Uralistan: Bishkek to Kabul

Discussion in 'Ride Reports - Epic Rides' started by Tourist, Sep 29, 2013.

  1. Lacedaemon

    Lacedaemon Been here awhile

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    Feb 6, 2007
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    Northern Virginia
    Subscribed. Really enjoying this.
    #61
  2. Plattypus

    Plattypus ADV wannabe

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    Paris and Newton Abbot
    Same, this is absolutely inspirational.
    #62
  3. SLACKER

    SLACKER Been here awhile

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    vagabond.......
    :clap
    #63
  4. MeinMotorrad

    MeinMotorrad Long timer

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    UK for now.
    This is what it's all about :clap
    #64
  5. GuiltyParty

    GuiltyParty drifter

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    Jul 17, 2008
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    London
    It's an adventure straight out of the 80's. I was looking through the photos for a helmet expecting to find a cowboy hat :D

    You're an inspiration
    #65
  6. Paratrout

    Paratrout Been here awhile

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    Cackilackistan, Concord Oblast
    Thanks for the amazing story and photos! I was in Afghanistan in 2003 and went to the Wakhan corridor on an escort mission. Probably the most stunning place I’ve ever seen. Your report had me running around my house looking for some of my old maps. Thanks Bro.<?xml:namespace prefix = o ns = "urn:schemas-microsoft-com:eek:ffice:eek:ffice" /><o:p></o:p>
    #66
  7. live2ridetahoe

    live2ridetahoe RN

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    Subscribed!!

    Amazing journey.

    JG
    #67
  8. achesley

    achesley Old Motorcyclist

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    Jennings, Louisiana
    :clap:clap:clap Amazing! Brings back memories of touring in the '70's. A bike, A road, A map. Desire!!!!!!! :lol3:lol3:clap:clap:clap
    #68
  9. straightenarrow

    straightenarrow Been here awhile

    Joined:
    May 25, 2012
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    Central Wisco
    Absolutely incredible, I never had much desire to see that area until now... in big time!
    #69
  10. Tourist

    Tourist Adventurer

    Joined:
    Dec 26, 2012
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    51
    Location:
    Brisbane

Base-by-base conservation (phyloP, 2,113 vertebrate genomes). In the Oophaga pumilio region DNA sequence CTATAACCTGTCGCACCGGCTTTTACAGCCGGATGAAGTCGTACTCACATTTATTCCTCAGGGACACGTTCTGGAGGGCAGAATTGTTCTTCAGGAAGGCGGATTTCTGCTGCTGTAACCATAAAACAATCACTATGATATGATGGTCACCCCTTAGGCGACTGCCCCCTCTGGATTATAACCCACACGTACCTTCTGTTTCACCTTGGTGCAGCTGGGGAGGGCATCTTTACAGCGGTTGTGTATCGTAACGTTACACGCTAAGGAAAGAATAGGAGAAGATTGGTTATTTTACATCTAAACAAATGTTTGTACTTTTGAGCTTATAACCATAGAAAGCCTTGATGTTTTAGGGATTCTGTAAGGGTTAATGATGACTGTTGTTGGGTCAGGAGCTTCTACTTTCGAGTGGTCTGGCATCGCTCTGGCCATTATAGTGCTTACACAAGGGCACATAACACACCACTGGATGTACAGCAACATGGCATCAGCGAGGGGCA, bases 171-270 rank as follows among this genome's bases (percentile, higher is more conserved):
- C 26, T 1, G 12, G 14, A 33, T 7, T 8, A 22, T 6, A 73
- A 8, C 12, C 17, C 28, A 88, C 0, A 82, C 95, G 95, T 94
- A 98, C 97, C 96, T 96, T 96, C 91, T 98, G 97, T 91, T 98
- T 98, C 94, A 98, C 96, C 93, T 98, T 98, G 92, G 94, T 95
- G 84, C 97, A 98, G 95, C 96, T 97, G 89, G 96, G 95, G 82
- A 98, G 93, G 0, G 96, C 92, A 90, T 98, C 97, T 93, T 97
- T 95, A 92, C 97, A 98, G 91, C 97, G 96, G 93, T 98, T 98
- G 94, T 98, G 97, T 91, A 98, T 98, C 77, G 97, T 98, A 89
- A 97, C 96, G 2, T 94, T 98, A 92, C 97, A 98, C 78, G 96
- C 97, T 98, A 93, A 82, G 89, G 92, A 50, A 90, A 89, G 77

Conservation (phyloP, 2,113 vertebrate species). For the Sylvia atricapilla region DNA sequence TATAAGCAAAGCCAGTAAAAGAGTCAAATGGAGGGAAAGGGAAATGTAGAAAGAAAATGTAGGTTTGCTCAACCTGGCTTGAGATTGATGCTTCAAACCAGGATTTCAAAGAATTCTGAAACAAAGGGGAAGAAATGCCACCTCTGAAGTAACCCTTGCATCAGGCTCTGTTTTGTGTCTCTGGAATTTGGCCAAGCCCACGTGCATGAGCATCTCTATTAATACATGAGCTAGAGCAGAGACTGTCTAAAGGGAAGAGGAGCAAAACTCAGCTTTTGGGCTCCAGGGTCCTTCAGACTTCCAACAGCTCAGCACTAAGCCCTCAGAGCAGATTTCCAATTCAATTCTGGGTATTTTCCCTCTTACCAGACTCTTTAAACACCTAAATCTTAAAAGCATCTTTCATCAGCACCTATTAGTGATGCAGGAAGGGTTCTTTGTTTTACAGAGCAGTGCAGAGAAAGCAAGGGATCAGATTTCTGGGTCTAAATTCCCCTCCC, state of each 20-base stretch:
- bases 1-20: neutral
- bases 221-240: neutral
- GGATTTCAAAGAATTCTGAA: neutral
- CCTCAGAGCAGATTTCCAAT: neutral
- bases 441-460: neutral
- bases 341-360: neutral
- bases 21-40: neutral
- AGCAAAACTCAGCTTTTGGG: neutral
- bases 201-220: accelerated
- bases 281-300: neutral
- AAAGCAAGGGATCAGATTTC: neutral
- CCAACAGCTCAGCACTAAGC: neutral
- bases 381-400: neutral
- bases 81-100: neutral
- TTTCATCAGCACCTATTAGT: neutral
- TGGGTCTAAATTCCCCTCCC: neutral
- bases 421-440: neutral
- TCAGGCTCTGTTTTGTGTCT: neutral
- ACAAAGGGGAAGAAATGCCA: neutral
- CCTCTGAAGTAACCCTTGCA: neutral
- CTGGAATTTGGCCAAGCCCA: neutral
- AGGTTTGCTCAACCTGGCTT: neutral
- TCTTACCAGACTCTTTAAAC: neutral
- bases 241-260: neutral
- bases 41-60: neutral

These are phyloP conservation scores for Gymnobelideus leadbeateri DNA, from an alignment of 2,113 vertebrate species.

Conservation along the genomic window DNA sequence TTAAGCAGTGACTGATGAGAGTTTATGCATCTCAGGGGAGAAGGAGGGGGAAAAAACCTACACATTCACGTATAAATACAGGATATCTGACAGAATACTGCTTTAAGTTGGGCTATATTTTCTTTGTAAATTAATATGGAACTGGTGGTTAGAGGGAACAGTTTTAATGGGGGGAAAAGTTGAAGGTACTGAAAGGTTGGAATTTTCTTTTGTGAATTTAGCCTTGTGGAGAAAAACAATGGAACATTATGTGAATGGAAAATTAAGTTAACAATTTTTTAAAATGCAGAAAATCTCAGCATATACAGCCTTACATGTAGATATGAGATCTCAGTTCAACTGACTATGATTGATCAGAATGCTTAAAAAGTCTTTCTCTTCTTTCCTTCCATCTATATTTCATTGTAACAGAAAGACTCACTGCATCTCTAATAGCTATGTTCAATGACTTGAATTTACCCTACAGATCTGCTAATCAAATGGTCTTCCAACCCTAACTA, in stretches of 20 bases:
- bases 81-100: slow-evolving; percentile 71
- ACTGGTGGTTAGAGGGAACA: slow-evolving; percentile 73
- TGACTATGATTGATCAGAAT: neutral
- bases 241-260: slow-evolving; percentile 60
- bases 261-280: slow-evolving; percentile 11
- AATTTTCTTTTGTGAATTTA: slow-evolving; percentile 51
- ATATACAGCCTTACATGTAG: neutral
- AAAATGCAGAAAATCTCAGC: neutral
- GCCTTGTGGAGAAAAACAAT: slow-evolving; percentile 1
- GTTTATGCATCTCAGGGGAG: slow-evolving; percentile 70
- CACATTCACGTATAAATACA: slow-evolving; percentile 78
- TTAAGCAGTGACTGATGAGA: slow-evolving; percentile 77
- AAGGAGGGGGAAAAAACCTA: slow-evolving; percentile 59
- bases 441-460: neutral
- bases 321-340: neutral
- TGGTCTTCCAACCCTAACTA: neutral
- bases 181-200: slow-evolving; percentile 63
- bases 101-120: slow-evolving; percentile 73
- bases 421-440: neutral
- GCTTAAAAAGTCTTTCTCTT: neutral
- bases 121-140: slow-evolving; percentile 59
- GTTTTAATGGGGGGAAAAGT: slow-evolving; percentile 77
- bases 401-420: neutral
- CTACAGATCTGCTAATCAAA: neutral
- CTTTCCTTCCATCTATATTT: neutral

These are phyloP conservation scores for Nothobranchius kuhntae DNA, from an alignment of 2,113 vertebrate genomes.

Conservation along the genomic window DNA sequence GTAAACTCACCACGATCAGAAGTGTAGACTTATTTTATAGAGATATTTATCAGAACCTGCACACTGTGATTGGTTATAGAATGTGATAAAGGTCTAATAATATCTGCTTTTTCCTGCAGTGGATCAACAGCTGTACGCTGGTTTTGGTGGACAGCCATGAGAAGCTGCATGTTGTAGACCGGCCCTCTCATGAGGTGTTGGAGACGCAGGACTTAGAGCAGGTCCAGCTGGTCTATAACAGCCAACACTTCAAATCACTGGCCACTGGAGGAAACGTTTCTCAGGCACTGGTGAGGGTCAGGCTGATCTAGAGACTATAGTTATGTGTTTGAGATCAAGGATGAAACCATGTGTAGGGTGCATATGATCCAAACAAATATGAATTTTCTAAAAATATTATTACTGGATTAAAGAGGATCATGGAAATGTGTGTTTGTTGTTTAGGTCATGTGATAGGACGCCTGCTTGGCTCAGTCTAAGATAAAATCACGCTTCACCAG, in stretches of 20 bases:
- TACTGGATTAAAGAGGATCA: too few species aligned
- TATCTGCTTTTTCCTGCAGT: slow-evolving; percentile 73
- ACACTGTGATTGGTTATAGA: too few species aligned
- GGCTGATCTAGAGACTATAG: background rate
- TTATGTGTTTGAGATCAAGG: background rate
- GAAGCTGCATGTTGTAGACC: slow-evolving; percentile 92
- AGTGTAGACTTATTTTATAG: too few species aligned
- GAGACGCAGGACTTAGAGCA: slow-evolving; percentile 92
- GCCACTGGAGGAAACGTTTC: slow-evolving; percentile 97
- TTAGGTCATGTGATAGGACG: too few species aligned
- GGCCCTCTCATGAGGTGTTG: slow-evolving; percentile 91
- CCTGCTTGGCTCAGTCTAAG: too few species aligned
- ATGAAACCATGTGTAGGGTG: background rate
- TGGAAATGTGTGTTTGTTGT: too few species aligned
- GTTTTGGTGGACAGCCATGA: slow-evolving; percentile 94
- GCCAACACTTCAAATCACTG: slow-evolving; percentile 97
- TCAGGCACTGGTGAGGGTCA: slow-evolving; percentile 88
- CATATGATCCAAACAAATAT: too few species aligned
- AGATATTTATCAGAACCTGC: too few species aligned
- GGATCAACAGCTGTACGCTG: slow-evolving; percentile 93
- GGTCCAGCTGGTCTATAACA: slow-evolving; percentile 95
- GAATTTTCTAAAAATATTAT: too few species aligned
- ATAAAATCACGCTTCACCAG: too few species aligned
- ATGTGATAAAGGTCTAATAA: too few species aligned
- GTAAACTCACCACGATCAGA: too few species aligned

57km's. It doesn't sound like much but when you're on foot it suddenly changes from less than an hours ride to multiple days to your destination. I Pack just the essentials; Tent, sleeping pad/Bag, Stove, food and some clothing for the constantly changing weather conditions. I set out back the way I had ridden the day before. On the right side of the river as the left had fewer villages and the river was running a good 5ft over the road. It was 2-3 km upto where I had taken the ural to the washed out road and bridge. The first crossing was just more of an inconvenience having to walk up and down the rocky river banks to find a safe crossing. The 2nd the swollen stream was just 3-4 wide but was immensely powerful with the noise of aggregate and rocks being washed down making an impression. Here i met locals on both sides of the bank, they both making hand gestures that I should stay in the nearby village for the night and wait for the water to drop by the following morning, but having only come 2-3km i really felt i needed to make some progress for day 1. We walk up stream towards the mountains hoping for a narrow section with large enough boulders to jump from one to another in order to cross. Every couple of minutes the locals would be yelling at me, its not possible!, turn back! this would only give me motivation for continuing and finding a way, perhaps after an hour of clambering over boulders one boy shouts and points out that I can cross here, I follow his finger to only see a suicide crossing, we continue on, he points out more and more "crossings" he must be getting tired as they are more and more unlikely. we start to enter the canyon after one more hour we all point out to one another a possible crossing worthy of closer inspection. it comprises of a series of large boulders in the river with the white water breaking over the tops of the rocks. the locals are so excited they take off their shoes and jump from one to another and after 5 jumps they have crossed with big smiles and looking back at me as if to say "common! it's easy!" I climb down the bank to the waters edge. its a different perspective here with the massive volume of water passing dominating all thoughts in my head. One of the local boys offers to take my pack, i reluctantly pass it on, but he's passed already in his bare feet. my turn. From boulder to boulder i have both a local pushing me off and one other catching me and pulling me onto the next. once I pass to the other side, the coldness of the water catches up with me, I take a minute to empty my boots, ring my socks and give my numb feet a quick rub before i continue.